The Federal Government has announced plans to start collecting exit information for almost all individuals who travel out of Canada.
It may come as a surprise to many that Canada does not currently know when most people leave the country. While we collect information on individuals who legally enter Canada, we generally don’t track when people depart. Our only form of exit tracking was implemented in 2013 when Canada began receiving entry records from American authorities for foreign nationals and permanent residents (but not Canadian citizens) who crossed the land border into the United States such that the entry into the United States could serve as confirmation that the individual had departed Canada.
Under the new plan, travelers will not have to take any additional steps when leaving the country as exit information will be gathered from the United States (in the event of a departure through the land border) or from air carriers.
The implementation of the improved exit system will occur in two phases, one to cover land travel and the other to cover individuals who depart Canada by air.
First, the monitoring of individuals leaving Canada by land will be augmented by increasing the current exchange of information with the United States to include Canadian citizens who cross the Canada-USA land border. This is expected to be implemented by the summer.
Twelve months later, air carriers will be required to provide the government with electronic passenger manifest information prior to the departure of all outbound international flights.
Once both of these additional pieces of exit data collection are implemented, Canada will be gathering information on the departure of approximately 97% of all outbound travelers (only missing exit information for the limited number of individuals who depart Canada by rail or via marine modes of transportation).
The effects of this exit data collection will be far reaching. The government’s ability to access a much more complete set of exit information is intended to improve national security, better monitor compliance of Canada’s immigration laws, and protect the integrity of federally administered social benefit programs.
The government has noted that collecting this exit information for all individuals who leave Canada will reduce national and public safety risks by allowing authorities to identify and respond to the travel of high-risk individuals (e.g. known terrorists, human smugglers, child abductors etc.) and to better detect controlled or prohibited goods departing Canada on board outbound commercial international flights.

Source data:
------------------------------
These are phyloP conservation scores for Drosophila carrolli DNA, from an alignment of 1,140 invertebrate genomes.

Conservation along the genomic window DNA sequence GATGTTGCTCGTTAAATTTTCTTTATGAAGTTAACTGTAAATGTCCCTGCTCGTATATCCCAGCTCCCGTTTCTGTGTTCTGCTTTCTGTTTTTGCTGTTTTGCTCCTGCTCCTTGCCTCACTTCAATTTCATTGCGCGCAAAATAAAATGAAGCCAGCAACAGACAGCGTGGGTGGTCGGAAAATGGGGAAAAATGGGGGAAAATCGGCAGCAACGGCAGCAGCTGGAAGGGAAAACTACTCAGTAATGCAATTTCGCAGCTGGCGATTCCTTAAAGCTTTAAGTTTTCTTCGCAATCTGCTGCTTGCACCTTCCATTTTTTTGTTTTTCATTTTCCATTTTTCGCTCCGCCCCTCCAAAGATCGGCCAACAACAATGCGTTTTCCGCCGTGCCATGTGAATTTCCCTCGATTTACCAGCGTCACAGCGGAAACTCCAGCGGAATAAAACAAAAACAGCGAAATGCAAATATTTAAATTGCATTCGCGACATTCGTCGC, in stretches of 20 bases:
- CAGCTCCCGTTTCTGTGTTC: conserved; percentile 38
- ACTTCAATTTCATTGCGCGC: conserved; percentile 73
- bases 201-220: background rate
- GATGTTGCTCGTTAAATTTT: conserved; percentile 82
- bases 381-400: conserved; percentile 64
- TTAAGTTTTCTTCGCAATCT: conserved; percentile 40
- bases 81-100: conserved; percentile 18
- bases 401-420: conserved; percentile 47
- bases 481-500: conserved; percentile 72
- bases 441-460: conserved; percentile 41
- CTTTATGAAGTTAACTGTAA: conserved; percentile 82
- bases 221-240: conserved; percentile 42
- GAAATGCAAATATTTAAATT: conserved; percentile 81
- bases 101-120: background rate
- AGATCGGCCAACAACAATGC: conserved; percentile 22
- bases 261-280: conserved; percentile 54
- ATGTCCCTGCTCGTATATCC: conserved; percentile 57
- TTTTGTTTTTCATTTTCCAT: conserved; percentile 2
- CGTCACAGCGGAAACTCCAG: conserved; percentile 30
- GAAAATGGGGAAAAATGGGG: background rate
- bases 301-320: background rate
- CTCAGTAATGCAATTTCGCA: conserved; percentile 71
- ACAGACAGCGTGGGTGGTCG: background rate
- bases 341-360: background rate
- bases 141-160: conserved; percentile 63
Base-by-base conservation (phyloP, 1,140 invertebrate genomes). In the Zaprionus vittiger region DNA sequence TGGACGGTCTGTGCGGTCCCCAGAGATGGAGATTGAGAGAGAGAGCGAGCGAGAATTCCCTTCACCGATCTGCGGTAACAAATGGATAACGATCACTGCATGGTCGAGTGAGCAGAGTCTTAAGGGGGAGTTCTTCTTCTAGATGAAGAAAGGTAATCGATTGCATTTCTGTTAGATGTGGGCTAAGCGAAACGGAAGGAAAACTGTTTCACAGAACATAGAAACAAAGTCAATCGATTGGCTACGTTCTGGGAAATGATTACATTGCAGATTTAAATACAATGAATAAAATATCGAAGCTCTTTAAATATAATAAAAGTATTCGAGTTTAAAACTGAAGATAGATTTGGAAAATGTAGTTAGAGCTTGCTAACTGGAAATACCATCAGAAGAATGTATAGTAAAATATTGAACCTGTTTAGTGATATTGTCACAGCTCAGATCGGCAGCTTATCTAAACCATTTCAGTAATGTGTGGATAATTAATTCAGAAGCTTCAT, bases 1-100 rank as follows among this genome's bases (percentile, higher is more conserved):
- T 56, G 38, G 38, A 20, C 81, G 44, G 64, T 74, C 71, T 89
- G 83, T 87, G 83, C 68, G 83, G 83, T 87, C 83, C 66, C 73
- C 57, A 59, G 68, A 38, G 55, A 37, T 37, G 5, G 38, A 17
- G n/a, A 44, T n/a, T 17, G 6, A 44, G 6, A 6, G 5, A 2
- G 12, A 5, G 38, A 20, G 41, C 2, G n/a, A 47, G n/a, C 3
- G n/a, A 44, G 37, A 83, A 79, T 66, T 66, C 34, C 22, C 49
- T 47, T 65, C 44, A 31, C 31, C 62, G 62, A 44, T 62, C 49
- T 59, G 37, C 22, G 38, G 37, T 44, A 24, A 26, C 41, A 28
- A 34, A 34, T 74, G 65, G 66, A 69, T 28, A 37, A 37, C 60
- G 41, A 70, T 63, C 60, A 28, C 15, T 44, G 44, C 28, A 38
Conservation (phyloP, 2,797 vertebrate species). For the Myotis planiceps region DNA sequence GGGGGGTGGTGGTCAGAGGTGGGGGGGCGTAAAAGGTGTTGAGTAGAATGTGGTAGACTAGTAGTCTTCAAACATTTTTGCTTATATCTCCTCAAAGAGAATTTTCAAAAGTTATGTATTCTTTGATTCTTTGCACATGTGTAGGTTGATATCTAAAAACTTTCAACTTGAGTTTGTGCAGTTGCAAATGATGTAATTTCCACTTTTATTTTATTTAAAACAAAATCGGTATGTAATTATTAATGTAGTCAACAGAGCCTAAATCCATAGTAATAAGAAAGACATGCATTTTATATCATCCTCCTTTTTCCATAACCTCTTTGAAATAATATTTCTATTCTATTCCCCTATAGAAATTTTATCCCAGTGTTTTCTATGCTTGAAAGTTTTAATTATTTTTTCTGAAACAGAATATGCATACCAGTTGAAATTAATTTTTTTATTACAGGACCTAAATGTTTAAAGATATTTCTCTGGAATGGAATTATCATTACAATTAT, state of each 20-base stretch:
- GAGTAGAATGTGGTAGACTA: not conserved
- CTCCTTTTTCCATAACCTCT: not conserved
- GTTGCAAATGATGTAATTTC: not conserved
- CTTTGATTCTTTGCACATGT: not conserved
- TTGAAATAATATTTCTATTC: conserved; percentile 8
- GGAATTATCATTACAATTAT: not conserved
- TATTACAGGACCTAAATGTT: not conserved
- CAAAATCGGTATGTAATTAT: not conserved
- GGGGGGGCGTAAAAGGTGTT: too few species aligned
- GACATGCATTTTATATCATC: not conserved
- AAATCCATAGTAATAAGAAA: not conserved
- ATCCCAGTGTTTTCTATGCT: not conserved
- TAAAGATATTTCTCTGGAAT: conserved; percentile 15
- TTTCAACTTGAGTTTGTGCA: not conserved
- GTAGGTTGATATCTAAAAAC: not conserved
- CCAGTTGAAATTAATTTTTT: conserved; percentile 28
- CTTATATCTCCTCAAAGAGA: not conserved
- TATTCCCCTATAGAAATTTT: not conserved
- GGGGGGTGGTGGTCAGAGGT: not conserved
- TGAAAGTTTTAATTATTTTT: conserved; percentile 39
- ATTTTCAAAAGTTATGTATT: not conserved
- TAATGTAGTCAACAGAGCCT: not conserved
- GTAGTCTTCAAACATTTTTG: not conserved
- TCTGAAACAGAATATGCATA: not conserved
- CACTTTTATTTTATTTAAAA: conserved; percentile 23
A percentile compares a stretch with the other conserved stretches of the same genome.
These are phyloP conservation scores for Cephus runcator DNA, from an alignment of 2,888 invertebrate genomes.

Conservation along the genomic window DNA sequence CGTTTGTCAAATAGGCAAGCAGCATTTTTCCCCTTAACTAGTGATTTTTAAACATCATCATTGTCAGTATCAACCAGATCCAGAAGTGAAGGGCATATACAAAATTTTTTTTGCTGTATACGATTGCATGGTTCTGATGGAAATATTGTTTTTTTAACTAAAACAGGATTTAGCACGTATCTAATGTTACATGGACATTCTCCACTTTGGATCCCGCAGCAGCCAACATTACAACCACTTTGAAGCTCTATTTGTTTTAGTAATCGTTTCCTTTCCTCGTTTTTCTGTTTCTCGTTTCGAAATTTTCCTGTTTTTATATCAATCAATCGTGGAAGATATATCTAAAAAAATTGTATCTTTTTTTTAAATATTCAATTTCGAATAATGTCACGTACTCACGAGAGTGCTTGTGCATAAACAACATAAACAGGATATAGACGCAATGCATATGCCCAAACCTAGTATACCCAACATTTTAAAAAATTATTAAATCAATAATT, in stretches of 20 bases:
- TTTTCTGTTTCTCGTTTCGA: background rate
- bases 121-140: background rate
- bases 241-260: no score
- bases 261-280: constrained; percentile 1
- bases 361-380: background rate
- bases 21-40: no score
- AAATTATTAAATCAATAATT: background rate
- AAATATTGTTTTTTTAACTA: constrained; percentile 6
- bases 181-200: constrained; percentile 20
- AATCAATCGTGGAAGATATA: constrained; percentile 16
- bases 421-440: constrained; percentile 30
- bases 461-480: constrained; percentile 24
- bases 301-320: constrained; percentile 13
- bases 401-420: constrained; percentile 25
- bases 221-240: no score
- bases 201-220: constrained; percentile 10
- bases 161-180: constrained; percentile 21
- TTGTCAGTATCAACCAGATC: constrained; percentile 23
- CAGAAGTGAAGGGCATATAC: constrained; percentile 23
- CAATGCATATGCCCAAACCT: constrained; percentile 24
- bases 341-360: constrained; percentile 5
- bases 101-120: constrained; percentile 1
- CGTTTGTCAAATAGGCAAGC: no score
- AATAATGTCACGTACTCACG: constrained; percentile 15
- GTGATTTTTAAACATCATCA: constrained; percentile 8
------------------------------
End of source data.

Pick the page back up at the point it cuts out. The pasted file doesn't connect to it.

The exit information will also be used by both Employment and Social Development Canada and the Canada Revenue Agency. ESDC will be able to use the exit information to identify people who are outside of Canada and who are no longer eligible to receive benefits under Canada’s Employment Insurance and Old Age Security Programs (an estimated savings of $206.11 million over 10 years). Similarly, the CRA will be able to use the exit information to ensure compliance with eligibility requirements for family and child tax credits and other benefits (an estimated savings of $151.06 million over 10 years).
Improved integrity of Canada’s immigration and customs systems will be one of the key benefits of improved exit information. As the government will now have information on who is inside and outside of Canada and how long returning individuals have been outside of the country, it will be able to confirm applicable duties and taxes for returning residents, identify temporary residents who attempt to remain in Canada beyond their authorized stay, focus immigration enforcement investigations on persons still in Canada, determine whether family-class sponsors are residing in Canada, and verify whether permanent residents or applicants for citizenship have met their residency requirements.
Whenever the government proposes to increase the collection of personal information, the impact on privacy is always an important consideration. The government has committed to conducting ongoing audits and evaluations to ensure that it is accountable for how the personal information is used and have also determined that collected information will be retained for no more than 15 years unless otherwise required by law.
Once fully implemented, the collection of exit data has the potential to significantly improve the ability of Canadian immigration authorities to detect and quickly respond to individuals who stay in Canada beyond the period authorized. It remains to be seen how exactly the tracking of exit data will affect how immigration authorities operate. It is clear, however, that it will be as important as ever for individuals to ensure that they remain in careful compliance with the conditions of their stays in Canada.
McCuaig Desrochers LLP, a general practice law firm with Edmonton’s largest group of immigration lawyers (www.mccuaig.com). This article first appeared in the April 2018 edition of the Millwoods Mosaic – the Multicultural Voice of Southeast Edmonton and is intended to provide general information only and should not to be relied on as legal advice or opinion. We invite you to contact one of the members of our experienced immigration group for assistance.